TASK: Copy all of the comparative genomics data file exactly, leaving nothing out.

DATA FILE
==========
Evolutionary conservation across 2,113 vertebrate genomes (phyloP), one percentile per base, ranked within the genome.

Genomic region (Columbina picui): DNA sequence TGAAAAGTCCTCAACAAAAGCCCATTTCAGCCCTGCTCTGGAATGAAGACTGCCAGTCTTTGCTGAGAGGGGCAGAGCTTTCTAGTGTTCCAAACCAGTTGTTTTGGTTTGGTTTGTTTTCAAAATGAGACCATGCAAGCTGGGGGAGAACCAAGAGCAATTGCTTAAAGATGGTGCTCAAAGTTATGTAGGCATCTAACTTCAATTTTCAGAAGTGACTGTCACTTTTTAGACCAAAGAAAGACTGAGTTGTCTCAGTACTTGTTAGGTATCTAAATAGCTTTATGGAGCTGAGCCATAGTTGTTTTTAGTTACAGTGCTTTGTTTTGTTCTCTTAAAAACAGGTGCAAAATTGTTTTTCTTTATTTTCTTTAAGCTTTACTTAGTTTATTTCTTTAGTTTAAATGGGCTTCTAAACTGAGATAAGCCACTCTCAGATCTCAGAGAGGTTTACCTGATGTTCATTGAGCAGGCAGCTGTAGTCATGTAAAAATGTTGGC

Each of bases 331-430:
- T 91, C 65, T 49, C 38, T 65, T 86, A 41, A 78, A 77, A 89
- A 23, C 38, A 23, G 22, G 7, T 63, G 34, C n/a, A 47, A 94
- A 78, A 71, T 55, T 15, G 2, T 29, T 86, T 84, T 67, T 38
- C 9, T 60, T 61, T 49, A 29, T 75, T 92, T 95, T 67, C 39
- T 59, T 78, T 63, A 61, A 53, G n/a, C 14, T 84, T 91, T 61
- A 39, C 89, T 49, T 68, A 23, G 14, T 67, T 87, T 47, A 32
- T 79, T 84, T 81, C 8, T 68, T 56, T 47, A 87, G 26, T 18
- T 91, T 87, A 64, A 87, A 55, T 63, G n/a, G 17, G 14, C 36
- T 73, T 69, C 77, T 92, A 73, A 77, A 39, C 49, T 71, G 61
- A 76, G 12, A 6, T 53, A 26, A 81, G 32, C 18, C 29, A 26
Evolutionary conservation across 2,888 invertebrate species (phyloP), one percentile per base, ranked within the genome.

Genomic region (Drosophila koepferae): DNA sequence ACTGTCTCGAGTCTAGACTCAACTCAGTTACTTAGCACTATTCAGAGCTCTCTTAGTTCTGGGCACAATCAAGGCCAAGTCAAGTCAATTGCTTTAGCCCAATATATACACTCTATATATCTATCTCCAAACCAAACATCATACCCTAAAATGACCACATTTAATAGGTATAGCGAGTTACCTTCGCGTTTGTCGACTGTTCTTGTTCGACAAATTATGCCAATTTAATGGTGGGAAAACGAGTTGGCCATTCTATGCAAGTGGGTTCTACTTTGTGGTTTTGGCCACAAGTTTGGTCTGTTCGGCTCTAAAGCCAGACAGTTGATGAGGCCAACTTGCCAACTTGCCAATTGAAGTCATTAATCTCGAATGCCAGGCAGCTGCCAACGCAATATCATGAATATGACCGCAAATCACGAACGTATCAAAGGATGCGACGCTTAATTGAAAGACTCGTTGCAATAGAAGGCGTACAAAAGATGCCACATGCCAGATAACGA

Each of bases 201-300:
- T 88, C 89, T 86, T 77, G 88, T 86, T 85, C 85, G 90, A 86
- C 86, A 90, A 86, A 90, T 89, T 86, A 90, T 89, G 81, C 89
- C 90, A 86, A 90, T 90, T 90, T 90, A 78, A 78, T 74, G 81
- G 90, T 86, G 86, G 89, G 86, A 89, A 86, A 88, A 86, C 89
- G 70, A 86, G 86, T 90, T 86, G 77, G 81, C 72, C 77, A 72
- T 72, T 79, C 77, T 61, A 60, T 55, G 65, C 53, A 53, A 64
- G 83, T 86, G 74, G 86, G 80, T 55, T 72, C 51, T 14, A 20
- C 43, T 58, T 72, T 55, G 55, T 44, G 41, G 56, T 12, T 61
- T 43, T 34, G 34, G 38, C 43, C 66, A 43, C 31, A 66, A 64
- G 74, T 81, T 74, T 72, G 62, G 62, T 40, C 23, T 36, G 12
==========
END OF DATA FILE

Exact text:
Evolutionary conservation across 2,113 vertebrate genomes (phyloP), one percentile per base, ranked within the genome.

Genomic region (Columbina picui): DNA sequence TGAAAAGTCCTCAACAAAAGCCCATTTCAGCCCTGCTCTGGAATGAAGACTGCCAGTCTTTGCTGAGAGGGGCAGAGCTTTCTAGTGTTCCAAACCAGTTGTTTTGGTTTGGTTTGTTTTCAAAATGAGACCATGCAAGCTGGGGGAGAACCAAGAGCAATTGCTTAAAGATGGTGCTCAAAGTTATGTAGGCATCTAACTTCAATTTTCAGAAGTGACTGTCACTTTTTAGACCAAAGAAAGACTGAGTTGTCTCAGTACTTGTTAGGTATCTAAATAGCTTTATGGAGCTGAGCCATAGTTGTTTTTAGTTACAGTGCTTTGTTTTGTTCTCTTAAAAACAGGTGCAAAATTGTTTTTCTTTATTTTCTTTAAGCTTTACTTAGTTTATTTCTTTAGTTTAAATGGGCTTCTAAACTGAGATAAGCCACTCTCAGATCTCAGAGAGGTTTACCTGATGTTCATTGAGCAGGCAGCTGTAGTCATGTAAAAATGTTGGC

Each of bases 331-430:
- T 91, C 65, T 49, C 38, T 65, T 86, A 41, A 78, A 77, A 89
- A 23, C 38, A 23, G 22, G 7, T 63, G 34, C n/a, A 47, A 94
- A 78, A 71, T 55, T 15, G 2, T 29, T 86, T 84, T 67, T 38
- C 9, T 60, T 61, T 49, A 29, T 75, T 92, T 95, T 67, C 39
- T 59, T 78, T 63, A 61, A 53, G n/a, C 14, T 84, T 91, T 61
- A 39, C 89, T 49, T 68, A 23, G 14, T 67, T 87, T 47, A 32
- T 79, T 84, T 81, C 8, T 68, T 56, T 47, A 87, G 26, T 18
- T 91, T 87, A 64, A 87, A 55, T 63, G n/a, G 17, G 14, C 36
- T 73, T 69, C 77, T 92, A 73, A 77, A 39, C 49, T 71, G 61
- A 76, G 12, A 6, T 53, A 26, A 81, G 32, C 18, C 29, A 26
Evolutionary conservation across 2,888 invertebrate species (phyloP), one percentile per base, ranked within the genome.

Genomic region (Drosophila koepferae): DNA sequence ACTGTCTCGAGTCTAGACTCAACTCAGTTACTTAGCACTATTCAGAGCTCTCTTAGTTCTGGGCACAATCAAGGCCAAGTCAAGTCAATTGCTTTAGCCCAATATATACACTCTATATATCTATCTCCAAACCAAACATCATACCCTAAAATGACCACATTTAATAGGTATAGCGAGTTACCTTCGCGTTTGTCGACTGTTCTTGTTCGACAAATTATGCCAATTTAATGGTGGGAAAACGAGTTGGCCATTCTATGCAAGTGGGTTCTACTTTGTGGTTTTGGCCACAAGTTTGGTCTGTTCGGCTCTAAAGCCAGACAGTTGATGAGGCCAACTTGCCAACTTGCCAATTGAAGTCATTAATCTCGAATGCCAGGCAGCTGCCAACGCAATATCATGAATATGACCGCAAATCACGAACGTATCAAAGGATGCGACGCTTAATTGAAAGACTCGTTGCAATAGAAGGCGTACAAAAGATGCCACATGCCAGATAACGA

Each of bases 201-300:
- T 88, C 89, T 86, T 77, G 88, T 86, T 85, C 85, G 90, A 86
- C 86, A 90, A 86, A 90, T 89, T 86, A 90, T 89, G 81, C 89
- C 90, A 86, A 90, T 90, T 90, T 90, A 78, A 78, T 74, G 81
- G 90, T 86, G 86, G 89, G 86, A 89, A 86, A 88, A 86, C 89
- G 70, A 86, G 86, T 90, T 86, G 77, G 81, C 72, C 77, A 72
- T 72, T 79, C 77, T 61, A 60, T 55, G 65, C 53, A 53, A 64
- G 83, T 86, G 74, G 86, G 80, T 55, T 72, C 51, T 14, A 20
- C 43, T 58, T 72, T 55, G 55, T 44, G 41, G 56, T 12, T 61
- T 43, T 34, G 34, G 38, C 43, C 66, A 43, C 31, A 66, A 64
- G 74, T 81, T 74, T 72, G 62, G 62, T 40, C 23, T 36, G 12